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Obama blocked by own party on Trans-Pacific Partnership

The TPP has been dealt a setback in the US Senate. Skeptical Democrats have argued it would drive down wages and make it impossible for US workers to compete with those in countries with lax labor laws.

US President Barack Obama was dealt a blow by his own party Tuesday when Democratic senators blocked legislation designed to give the president authority to swiftly finalize upcoming trade deals with the Pacific Rim and Europe.

Republicans supported Obama's bid for the fast-track trade authority to approve such deals, but Democrats opposed the measure on grounds they believed it failed to include adequate protections for American workers and punish currency manipulation.

"We know the global economy is a rough sea, and Republicans are asking us to pass a trade package that forces the American worker to navigate those waters in a leaky boat," leading Senate Democrat Chuck Schumer said.

A procedural vote to allow the bill to proceed to formal debate and an eventual vote by the full Senate chamber failed by a count of 52-45 - short of the 60 votes required under Senate rules.

The Senate bill would have given Obama the authority to submit the Trans-Pacific Partnership (TPP) and an upcoming

US-Europe trade pact (TTIP)

to Congress for an up-or-down vote, and prevented lawmakers from amending any deal.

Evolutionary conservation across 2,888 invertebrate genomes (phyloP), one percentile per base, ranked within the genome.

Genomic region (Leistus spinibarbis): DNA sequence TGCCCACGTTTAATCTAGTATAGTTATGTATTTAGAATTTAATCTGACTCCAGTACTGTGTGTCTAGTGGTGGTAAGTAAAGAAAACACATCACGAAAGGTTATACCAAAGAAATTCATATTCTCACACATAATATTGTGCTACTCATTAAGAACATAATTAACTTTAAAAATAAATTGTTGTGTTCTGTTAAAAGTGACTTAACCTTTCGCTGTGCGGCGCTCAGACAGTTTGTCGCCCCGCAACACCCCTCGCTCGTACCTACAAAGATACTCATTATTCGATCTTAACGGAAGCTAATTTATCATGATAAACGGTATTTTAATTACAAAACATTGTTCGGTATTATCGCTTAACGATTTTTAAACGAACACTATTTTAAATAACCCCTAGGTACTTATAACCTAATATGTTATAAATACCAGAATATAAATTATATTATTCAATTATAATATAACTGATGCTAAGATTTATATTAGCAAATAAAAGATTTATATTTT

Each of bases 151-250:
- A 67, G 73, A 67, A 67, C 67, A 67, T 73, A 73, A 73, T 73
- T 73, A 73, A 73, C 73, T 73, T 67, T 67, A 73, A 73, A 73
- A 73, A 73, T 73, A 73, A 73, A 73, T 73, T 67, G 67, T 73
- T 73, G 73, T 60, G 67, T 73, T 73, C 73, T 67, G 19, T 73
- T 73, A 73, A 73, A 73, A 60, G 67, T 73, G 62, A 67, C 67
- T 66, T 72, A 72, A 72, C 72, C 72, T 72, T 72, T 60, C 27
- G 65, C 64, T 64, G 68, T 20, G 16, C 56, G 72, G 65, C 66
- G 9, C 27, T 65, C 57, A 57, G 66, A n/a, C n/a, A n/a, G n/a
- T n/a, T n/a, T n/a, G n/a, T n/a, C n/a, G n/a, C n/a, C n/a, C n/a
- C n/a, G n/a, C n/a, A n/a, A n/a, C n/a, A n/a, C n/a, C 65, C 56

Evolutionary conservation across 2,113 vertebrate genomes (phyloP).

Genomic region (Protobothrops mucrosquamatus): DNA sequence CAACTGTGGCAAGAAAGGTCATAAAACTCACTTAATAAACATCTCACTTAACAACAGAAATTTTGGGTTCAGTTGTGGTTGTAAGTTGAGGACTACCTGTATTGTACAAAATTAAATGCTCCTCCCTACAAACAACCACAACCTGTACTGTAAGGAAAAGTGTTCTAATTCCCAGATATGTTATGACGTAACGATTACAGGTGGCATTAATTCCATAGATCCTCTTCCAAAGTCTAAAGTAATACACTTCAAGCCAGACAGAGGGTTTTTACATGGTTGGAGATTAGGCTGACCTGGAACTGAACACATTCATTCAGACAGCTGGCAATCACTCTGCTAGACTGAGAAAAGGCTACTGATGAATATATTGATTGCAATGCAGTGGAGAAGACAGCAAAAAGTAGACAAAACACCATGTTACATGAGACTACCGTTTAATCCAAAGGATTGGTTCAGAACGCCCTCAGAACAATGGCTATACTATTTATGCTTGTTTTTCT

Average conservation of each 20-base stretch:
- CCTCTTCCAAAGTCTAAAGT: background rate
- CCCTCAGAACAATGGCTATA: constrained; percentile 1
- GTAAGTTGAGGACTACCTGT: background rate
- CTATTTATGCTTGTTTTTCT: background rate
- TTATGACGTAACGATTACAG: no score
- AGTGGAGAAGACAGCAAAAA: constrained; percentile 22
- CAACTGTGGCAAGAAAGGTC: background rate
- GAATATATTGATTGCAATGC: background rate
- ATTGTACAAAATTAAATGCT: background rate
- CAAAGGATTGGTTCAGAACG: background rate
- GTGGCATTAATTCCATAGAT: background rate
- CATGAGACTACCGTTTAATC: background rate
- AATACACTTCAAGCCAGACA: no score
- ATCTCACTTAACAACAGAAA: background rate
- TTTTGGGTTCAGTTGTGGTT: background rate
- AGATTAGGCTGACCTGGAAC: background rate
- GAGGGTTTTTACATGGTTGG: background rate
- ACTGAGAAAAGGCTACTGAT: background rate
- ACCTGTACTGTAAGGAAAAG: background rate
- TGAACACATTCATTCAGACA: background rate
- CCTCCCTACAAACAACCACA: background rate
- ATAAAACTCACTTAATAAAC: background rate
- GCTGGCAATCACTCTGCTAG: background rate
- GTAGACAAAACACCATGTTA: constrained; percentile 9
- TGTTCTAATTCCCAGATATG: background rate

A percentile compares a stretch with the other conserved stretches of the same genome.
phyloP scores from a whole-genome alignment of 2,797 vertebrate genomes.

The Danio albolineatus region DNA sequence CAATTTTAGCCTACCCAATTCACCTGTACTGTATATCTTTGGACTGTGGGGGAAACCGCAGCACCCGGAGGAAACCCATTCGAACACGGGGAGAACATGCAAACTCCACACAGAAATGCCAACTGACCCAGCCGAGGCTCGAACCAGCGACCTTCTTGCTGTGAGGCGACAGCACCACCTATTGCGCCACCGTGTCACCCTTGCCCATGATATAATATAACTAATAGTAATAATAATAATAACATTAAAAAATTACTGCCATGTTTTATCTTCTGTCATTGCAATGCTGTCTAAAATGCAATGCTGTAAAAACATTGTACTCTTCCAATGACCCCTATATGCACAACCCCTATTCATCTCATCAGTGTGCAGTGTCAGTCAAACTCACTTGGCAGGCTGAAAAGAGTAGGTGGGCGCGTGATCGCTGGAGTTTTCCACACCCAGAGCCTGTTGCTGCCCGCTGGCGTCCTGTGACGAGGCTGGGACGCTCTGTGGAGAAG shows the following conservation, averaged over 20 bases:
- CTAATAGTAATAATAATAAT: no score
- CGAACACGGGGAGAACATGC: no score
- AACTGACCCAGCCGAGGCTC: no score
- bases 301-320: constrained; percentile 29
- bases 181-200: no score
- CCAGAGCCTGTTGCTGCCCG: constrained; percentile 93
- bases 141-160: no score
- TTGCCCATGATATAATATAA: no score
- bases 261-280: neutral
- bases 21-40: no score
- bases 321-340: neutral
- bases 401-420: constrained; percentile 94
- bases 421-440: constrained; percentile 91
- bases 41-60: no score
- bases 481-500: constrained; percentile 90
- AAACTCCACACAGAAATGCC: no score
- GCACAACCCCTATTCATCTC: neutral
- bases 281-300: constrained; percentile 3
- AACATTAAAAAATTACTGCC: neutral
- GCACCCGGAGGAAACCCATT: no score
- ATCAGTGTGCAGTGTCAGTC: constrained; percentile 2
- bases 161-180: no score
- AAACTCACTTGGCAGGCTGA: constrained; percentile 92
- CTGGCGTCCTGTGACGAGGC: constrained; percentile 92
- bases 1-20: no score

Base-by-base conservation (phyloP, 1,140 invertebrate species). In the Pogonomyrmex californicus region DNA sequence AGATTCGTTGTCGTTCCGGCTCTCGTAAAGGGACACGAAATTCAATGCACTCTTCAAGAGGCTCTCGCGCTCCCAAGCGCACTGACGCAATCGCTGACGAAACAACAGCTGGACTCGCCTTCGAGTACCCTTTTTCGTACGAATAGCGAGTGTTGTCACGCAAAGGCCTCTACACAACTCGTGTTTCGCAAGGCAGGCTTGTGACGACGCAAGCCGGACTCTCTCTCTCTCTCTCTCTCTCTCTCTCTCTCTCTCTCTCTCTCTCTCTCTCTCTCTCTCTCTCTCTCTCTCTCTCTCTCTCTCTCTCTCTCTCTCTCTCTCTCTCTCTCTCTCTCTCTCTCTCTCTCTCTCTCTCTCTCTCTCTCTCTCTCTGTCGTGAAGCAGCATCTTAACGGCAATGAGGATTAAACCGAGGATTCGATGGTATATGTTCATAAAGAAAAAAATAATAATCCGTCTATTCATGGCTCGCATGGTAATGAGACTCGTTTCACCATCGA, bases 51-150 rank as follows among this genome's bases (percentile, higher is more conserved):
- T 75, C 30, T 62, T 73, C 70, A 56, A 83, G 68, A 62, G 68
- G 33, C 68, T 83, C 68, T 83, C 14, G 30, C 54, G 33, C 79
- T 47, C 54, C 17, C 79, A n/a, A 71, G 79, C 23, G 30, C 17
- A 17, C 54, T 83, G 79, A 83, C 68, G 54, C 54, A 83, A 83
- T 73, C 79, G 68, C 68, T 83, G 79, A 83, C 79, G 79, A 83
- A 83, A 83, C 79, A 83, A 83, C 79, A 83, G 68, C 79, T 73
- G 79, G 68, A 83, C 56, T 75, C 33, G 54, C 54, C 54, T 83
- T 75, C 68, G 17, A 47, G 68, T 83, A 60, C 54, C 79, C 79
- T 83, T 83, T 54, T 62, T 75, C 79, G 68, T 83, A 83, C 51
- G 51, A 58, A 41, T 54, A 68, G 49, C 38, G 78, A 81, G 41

The Obama administration says it needs such authority in order to finalize trade talks with the other 11 TPP nations without Congress making changes to the agreement once negotiations are concluded.

Blocked by allies

The TPP is a massive trade deal that would unite 12 Pacific Rim countries in a free trade zone. Republicans, who largely support the bill, were shocked at the rebuke Obama received from his own party.

"What the Democrats are doing today…is throwing their own president under the bus," said Republican Senator John Thune.

"It's amazing to me that they would do this to the president, on a bill of this magnitude," said Senate Finance Committee Chairman Orrin Hatch. "It is the most important bill the president will have had in his presidency."

Despite the setback, the bill is not dead and Senate Majority Leader Mitch McConnell said he intends to bring up the measure again.

Obama for his part is reported to have held a "constructive session" with 10 Democratic senators opposed to the bill after Tuesday's vote.

US critics of the TPP argue that joining 12 nations in a free trade zone would undercut wages and make it difficult for US workers to compete with cheap labor in pact partner lands like Vietnam, Malaysia, Peru and Chile.

"American workers cannot compete against workers in these countries where fundamental worker rights are not protected," said Democratic Senator and leading TPP critic Elizabeth Warren.

"Trust us to know what's good for workers. This ain't it" said Richard Trumka, president of America's largest labor union, the AFL-CIO, in an interview with AFP.

bw/cmk (AFP, Reuters, dpa)

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